9:perf_event:/
8:blkio:/
7:net_cls:/
6:freezer:/
5:devices:/
4:memory:/
3:cpuacct,cpu:/
2:cpuset:/
1:name=systemd:/machine.slice/machine-nifty999.scope

The output of systemctl will list each of your containers:


# systemctl
...
machine-nifty1.scope    loaded active running   Container nifty1
machine-nifty10.scope   loaded active running   Container nifty10
machine-nifty100.scope  loaded active running   Container nifty100
machine-nifty101.scope  loaded active running   Container nifty101
machine-nifty102.scope  loaded active running   Container nifty102
...

More detail is available with systemctl status:


machine-nifty10.scope - Container nifty10
   Loaded: loaded (/run/systemd/system/machine-nifty10.scope; 
                    ↪static)
  Drop-In: /run/systemd/system/machine-nifty10.scope.d
            ↪90-Description.conf, 90-Slice.conf,
            ↪90-TimeoutStopUSec.conf
   Active: active (running) since Tue 2014-11-18 23:01:21 CST; 
            ↪11min ago
   CGroup: /machine.slice/machine-nifty10.scope
            ↪2871 init      
            ↪2880 /bin/syslogd
            ↪2882 /bin/dropbear -w -p 2210

Nov 18 23:01:21 localhost.localdomain systemd[1]:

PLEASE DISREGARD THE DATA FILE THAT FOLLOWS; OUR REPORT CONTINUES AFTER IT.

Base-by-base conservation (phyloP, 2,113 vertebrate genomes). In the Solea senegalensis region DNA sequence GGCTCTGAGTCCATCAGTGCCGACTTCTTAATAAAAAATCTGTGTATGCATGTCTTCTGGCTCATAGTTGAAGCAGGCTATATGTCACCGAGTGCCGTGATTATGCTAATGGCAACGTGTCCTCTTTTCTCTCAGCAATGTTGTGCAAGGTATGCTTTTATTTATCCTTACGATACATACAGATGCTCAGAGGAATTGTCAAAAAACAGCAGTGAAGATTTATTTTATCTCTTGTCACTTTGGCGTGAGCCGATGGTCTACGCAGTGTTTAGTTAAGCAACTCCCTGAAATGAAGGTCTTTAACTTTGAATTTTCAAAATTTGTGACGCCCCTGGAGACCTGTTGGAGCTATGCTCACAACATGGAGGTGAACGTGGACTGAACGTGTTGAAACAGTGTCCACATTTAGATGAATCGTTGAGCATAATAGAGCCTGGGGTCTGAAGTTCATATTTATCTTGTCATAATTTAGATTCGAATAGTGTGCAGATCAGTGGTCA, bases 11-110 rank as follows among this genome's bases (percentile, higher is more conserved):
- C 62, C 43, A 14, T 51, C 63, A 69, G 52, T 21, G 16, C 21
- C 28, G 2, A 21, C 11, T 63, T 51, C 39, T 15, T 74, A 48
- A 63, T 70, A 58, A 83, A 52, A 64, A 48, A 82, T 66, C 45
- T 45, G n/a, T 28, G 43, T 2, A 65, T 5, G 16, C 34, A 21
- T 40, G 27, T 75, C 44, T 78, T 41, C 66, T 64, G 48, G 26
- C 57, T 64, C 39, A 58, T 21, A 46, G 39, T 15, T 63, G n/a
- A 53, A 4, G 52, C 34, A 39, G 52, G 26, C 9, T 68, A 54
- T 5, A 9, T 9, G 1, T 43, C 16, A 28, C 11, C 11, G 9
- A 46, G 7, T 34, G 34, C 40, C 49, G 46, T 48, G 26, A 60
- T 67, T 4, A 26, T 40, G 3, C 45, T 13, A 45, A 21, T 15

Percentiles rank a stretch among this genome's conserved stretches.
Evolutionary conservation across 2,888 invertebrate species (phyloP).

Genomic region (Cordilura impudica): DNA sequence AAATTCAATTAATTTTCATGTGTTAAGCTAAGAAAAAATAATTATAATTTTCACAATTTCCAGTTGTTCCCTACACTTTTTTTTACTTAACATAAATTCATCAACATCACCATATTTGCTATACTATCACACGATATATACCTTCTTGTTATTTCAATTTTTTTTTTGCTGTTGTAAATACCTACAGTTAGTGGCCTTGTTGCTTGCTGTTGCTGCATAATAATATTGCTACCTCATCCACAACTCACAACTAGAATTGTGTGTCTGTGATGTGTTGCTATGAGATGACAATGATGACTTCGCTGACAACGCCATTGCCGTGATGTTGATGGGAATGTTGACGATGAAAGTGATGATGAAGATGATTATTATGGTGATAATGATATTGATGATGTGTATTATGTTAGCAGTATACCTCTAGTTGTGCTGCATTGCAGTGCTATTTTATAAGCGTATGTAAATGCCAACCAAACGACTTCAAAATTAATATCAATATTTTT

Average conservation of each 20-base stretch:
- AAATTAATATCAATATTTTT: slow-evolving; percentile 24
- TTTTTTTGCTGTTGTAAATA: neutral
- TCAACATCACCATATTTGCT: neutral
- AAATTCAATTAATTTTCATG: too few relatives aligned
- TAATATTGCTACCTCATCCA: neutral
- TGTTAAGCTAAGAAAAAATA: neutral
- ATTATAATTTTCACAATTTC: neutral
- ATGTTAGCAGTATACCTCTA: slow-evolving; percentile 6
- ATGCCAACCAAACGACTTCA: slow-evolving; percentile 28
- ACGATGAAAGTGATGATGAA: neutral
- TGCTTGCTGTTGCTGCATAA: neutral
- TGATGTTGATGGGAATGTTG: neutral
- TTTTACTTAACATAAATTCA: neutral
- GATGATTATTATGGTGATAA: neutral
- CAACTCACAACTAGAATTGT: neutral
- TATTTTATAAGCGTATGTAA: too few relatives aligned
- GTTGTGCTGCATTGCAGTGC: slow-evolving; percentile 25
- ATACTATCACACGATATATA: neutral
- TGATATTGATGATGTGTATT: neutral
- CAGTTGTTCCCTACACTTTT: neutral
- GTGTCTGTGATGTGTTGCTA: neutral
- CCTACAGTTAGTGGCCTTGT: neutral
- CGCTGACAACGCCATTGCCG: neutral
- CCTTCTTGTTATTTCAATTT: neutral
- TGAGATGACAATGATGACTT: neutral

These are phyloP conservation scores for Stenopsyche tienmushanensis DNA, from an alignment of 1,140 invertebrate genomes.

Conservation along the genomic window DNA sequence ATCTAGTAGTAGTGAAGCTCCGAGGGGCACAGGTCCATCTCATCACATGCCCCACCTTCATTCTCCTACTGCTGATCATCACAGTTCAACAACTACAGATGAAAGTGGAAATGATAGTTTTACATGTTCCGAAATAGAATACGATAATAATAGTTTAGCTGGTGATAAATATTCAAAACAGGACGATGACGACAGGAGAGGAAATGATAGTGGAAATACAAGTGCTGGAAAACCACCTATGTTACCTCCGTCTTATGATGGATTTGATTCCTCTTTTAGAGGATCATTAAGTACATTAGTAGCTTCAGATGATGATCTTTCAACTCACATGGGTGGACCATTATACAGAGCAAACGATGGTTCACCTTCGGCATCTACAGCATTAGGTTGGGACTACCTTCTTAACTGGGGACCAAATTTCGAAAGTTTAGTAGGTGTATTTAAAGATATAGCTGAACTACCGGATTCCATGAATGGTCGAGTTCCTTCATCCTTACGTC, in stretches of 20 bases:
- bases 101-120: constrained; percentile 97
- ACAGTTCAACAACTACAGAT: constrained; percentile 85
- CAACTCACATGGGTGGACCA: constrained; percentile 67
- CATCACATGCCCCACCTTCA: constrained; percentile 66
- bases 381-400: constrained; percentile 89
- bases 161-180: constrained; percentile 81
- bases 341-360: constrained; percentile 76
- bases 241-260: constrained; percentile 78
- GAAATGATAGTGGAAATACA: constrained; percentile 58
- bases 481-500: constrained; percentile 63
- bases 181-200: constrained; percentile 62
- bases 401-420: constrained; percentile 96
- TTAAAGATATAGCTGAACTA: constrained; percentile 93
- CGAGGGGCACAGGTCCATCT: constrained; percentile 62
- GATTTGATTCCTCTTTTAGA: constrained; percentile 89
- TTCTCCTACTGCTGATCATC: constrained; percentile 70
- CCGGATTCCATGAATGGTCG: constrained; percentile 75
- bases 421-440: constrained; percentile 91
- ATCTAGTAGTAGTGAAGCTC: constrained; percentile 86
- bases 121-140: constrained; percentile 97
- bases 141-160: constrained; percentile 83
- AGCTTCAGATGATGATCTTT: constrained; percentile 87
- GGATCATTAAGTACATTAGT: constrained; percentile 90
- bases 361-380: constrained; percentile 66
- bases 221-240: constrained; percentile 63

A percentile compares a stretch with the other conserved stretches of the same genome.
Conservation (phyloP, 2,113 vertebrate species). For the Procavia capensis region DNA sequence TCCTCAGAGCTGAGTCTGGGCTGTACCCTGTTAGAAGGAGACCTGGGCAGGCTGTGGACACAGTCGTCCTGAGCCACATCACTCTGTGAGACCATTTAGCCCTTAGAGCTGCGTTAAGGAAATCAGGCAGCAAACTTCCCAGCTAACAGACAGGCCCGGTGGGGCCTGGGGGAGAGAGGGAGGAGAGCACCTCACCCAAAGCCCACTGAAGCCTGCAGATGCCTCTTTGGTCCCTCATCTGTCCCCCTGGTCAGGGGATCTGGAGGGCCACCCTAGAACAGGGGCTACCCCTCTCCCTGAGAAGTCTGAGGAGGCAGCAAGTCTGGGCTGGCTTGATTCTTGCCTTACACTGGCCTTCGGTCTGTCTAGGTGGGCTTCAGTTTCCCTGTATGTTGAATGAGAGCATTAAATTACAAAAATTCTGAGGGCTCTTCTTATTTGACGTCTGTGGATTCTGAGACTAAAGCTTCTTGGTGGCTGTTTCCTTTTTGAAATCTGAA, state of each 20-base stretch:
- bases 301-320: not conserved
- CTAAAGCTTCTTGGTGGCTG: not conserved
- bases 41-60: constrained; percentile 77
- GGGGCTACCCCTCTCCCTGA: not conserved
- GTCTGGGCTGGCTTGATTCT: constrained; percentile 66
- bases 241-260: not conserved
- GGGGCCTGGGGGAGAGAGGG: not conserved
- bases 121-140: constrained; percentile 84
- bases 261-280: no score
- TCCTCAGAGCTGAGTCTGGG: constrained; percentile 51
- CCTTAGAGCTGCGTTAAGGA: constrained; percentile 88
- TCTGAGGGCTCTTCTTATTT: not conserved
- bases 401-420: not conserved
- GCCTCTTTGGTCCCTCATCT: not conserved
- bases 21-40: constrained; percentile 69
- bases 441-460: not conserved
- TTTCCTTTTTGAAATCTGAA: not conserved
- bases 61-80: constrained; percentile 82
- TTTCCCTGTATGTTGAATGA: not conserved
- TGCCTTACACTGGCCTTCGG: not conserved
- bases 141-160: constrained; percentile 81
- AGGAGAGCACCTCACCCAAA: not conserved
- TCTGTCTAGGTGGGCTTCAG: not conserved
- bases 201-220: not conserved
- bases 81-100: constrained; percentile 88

↪Starting Container nifty10.
Nov 18 23:01:21 localhost.localdomain systemd[1]: 
 ↪Started Container nifty10.

The raw number of containers that you can launch with this approach is more directly impacted by kernel limits than general disk and memory resources. Launching the containers above used no swap on a small system with 2GB of RAM.

After you have investigated a few of the containers and their listening ports, the easiest and cleanest way to get all of your containers shut down is likely a reboot.

Container Security

A number of concerns are raised with these features:

1) Since BusyBox and Dropbear were not installed with the RPM host package tools, updates to them will have to be loaded manually. It will be important to check from time to time if new versions are available and if any security flaws have been discovered. If it is necessary to load new versions, the binaries should be copied to all containers that are potentially used, which should then be restarted (especially if a security issue is involved).

2) Control of the root user in the container cannot be passed to an individual that you do not trust. For a particular example, if the lib64/cbin/zoneinfo bind mounts above are used, the container root user can issue the command:


mount -o remount,rw /usr/lib64

at which point the container root will have full write privileges on your 64-bit libraries, container bin or zoneinfo. The systemd-nspawn man page goes even further, with the warning:

Note that even though these security precautions are taken systemd-nspawn is not suitable for secure container setups. Many of the security features may be circumvented and are hence primarily useful to avoid accidental changes to the host system from the container. The intended use of this program is debugging and testing as well as building of packages, distributions and software involved with boot and systems management.